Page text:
C. Custer
C. Custer
1:00 pm on Jul 23, 2013


Last week, Baidu splashed $1.9 million on NetDragon subsidiary 91 Wireless Websoft (sort of, the deal has been agreed in principle but hasn’t actually been finalized yet). The news came a bit out of the blue, and if it goes through it will be the most expensive acquisition in the history of China’s web industry. But since Baidu is in a mandatory quiet period leading up to its next quarterly earnings release, the company hasn’t done much to explain the purchase.

So what’s going on here? Why is Baidu willing to spend so much on 91 Wireless? In the absence of an official answer, here are some educated guesses:

1. It’s a huge app distributor. The biggest and most obvious reason for Baidu’s acquisition is that 91 Wireless operates two major app stores, 91 Assistant and HiMarket. Together, they’ve racked up more than 10 billion app downloads, and iResearch ranked them as collectively the number one third-party app store in a 2011-2012 report. Baidu wants to get more embedded on users’ mobiles, and controlling major avenues of app distribution is a good place to start.

2. It has a big open development platform. 91 Wireless has an open platform for devs that’s connected to its app stores and offers developers everything from integrated payment systems to “soft text” marketing. In buying 91 Wireless, Baidu isn’t just buying a couple of app stores and their users, it’s buying a whole mobile app ecosystem that also includes third-party developers who’ll now be developing their new products for (and sharing their revenue with) Baidu instead of 91 Wireless’s old parent company NetDragon. Analyst Ge Jia says that the number could be as high as 100,000 developers; that may or may not be accurate but the platform will definitely bring a lot of new devs to Baidu’s table.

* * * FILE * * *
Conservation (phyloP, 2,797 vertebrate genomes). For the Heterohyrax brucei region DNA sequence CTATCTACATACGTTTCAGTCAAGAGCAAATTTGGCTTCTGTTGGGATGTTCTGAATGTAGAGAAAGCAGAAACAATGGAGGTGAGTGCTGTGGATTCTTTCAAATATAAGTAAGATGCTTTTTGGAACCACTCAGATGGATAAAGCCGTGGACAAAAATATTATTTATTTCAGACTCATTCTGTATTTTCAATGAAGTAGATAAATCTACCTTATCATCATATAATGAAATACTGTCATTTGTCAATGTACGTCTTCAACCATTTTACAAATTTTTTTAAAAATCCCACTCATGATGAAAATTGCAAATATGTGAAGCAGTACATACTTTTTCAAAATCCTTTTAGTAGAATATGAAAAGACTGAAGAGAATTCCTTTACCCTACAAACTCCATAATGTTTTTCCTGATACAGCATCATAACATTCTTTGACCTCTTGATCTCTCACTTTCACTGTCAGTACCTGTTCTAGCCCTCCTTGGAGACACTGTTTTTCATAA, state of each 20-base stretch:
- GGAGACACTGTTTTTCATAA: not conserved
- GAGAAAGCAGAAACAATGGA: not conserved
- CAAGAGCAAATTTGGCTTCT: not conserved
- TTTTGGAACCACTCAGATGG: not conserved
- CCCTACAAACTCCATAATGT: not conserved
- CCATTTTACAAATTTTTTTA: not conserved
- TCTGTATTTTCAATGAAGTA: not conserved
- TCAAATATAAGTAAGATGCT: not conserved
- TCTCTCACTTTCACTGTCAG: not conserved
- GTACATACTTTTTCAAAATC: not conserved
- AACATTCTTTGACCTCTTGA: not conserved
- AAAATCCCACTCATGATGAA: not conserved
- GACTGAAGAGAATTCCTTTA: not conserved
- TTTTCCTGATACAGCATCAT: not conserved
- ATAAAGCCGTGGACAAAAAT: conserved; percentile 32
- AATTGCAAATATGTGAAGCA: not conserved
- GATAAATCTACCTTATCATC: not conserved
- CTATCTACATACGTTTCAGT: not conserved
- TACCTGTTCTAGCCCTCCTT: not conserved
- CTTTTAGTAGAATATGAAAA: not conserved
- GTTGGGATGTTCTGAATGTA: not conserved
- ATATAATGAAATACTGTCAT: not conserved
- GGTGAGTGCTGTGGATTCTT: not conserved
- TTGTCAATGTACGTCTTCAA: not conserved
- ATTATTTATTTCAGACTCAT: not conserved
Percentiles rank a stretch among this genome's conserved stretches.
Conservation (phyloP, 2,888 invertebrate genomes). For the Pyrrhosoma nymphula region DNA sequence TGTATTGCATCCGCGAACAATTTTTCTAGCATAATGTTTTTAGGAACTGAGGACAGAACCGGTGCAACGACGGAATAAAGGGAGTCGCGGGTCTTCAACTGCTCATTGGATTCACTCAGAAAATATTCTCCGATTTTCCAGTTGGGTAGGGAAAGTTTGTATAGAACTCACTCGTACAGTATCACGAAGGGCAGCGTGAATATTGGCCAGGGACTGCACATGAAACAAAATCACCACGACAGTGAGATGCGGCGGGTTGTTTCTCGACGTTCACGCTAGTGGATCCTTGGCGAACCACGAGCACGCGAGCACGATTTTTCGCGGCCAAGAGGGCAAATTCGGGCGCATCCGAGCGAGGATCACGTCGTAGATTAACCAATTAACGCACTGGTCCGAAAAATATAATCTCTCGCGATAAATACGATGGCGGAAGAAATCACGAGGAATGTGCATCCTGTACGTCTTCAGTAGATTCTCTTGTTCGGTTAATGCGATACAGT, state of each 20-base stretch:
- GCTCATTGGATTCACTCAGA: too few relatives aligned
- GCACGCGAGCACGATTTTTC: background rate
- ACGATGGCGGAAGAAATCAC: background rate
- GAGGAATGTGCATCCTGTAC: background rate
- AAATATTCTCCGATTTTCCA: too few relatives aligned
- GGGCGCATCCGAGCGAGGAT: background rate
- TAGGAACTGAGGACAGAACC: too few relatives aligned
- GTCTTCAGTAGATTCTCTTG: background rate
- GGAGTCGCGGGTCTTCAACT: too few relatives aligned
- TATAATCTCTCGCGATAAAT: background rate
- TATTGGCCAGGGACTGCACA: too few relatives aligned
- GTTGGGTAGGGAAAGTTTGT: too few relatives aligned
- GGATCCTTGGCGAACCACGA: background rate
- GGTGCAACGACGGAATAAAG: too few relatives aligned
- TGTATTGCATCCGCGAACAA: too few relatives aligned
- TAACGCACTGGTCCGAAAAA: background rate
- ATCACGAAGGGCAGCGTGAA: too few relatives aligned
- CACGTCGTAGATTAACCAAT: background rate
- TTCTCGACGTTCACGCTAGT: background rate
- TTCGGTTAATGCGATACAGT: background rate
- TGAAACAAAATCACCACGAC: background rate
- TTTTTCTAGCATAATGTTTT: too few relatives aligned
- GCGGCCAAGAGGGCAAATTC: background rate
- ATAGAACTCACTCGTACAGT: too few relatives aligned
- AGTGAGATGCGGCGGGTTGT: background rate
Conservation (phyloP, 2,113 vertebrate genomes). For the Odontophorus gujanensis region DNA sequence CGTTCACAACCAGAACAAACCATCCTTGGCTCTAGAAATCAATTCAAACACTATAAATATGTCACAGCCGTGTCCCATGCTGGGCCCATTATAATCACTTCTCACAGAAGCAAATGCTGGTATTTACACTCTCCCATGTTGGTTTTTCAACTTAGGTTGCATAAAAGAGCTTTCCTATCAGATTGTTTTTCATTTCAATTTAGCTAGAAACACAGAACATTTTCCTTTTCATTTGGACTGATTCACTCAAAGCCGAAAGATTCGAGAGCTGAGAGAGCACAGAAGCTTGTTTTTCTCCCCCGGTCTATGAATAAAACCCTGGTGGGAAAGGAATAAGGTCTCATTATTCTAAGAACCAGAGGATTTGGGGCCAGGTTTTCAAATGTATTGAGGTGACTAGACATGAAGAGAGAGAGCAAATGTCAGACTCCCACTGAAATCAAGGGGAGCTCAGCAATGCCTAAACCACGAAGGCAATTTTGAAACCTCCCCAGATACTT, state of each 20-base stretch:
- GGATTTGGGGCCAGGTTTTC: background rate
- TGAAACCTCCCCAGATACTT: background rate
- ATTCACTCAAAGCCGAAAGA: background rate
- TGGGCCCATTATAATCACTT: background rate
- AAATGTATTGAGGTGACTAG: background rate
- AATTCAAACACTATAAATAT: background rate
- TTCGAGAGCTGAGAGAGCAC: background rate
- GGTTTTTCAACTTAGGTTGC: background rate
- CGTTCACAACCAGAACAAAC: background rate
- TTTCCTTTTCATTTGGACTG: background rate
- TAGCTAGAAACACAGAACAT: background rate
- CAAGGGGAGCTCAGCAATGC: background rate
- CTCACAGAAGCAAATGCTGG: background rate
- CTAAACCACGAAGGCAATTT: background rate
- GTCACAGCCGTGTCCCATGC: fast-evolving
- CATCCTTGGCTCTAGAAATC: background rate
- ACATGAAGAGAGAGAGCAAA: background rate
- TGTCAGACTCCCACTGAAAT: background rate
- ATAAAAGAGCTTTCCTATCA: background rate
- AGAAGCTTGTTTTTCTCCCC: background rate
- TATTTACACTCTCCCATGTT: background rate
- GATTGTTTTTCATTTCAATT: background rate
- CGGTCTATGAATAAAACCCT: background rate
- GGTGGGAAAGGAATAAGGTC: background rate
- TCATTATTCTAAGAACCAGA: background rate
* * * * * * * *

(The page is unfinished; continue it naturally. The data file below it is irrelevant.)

3. It has boatloads of user data. This aspect seems to be being very under-emphasized in most of the reporting I’ve seen on it, but with such a massive number of downloads and several other popular services (see below), 91 Wireless likely has mountains of data on Chinese users’ mobile usage patterns and behaviors on both Android and iOS. Baidu likely has the number-crunching facilities and the R&D budget to take that data and turn it into more carefully-targeted mobile products. How much data 91 Wireless has and how much that information could be worth is anyone’s guess at this point, but I suspect that data may be an important factor in this deal and the sky-high valuation.

4. It operates several major portal sites. As ugly as they may be in the eye of Western web aesthetics, link-crowded portal sites are still very popular in China, and 91 Wireless runs some top portal sites. Its Android portal Hiapk, for example, claims to be China’s largest Android site and has millions of registered users and clocks more than a million unique visitors each day.

5. It has developed several popular mobile apps. In addition to doing app distribution, 91 Wireless also develops a few of its own, including e-reader app Panda Reader, video playing app Panda Video, and Android home-replacement app 91 Launcher. Several of these apps will likely integrated well with existing Baidu services; for example, Panda Reader could be integrated with Baidu’s Wenku literature repository, Panda Video could be wired into Baidu video subsidiaries iQiyi and PPS, and some of 91 Launcher’s technology might even work in Baidu’s mobile cloud platform. Plus, there’s likely value for Baidu in those apps’ userbases, their development teams, and whatever data 91 Wireless has on their use.

Of course, this is all just speculative for now and will likely remain so at least until after Baidu’s quarterly earnings are released, and possibly until after the deal itself has been finalized (it involves some stock buyback so it could take a little while). But we’ll keep poking Baidu to see if we can get any sort of official explanation for the big buy. In the meantime, are there any other reasons you can think of why Baidu would want to spend $1.9 billion on 91 Wireless?

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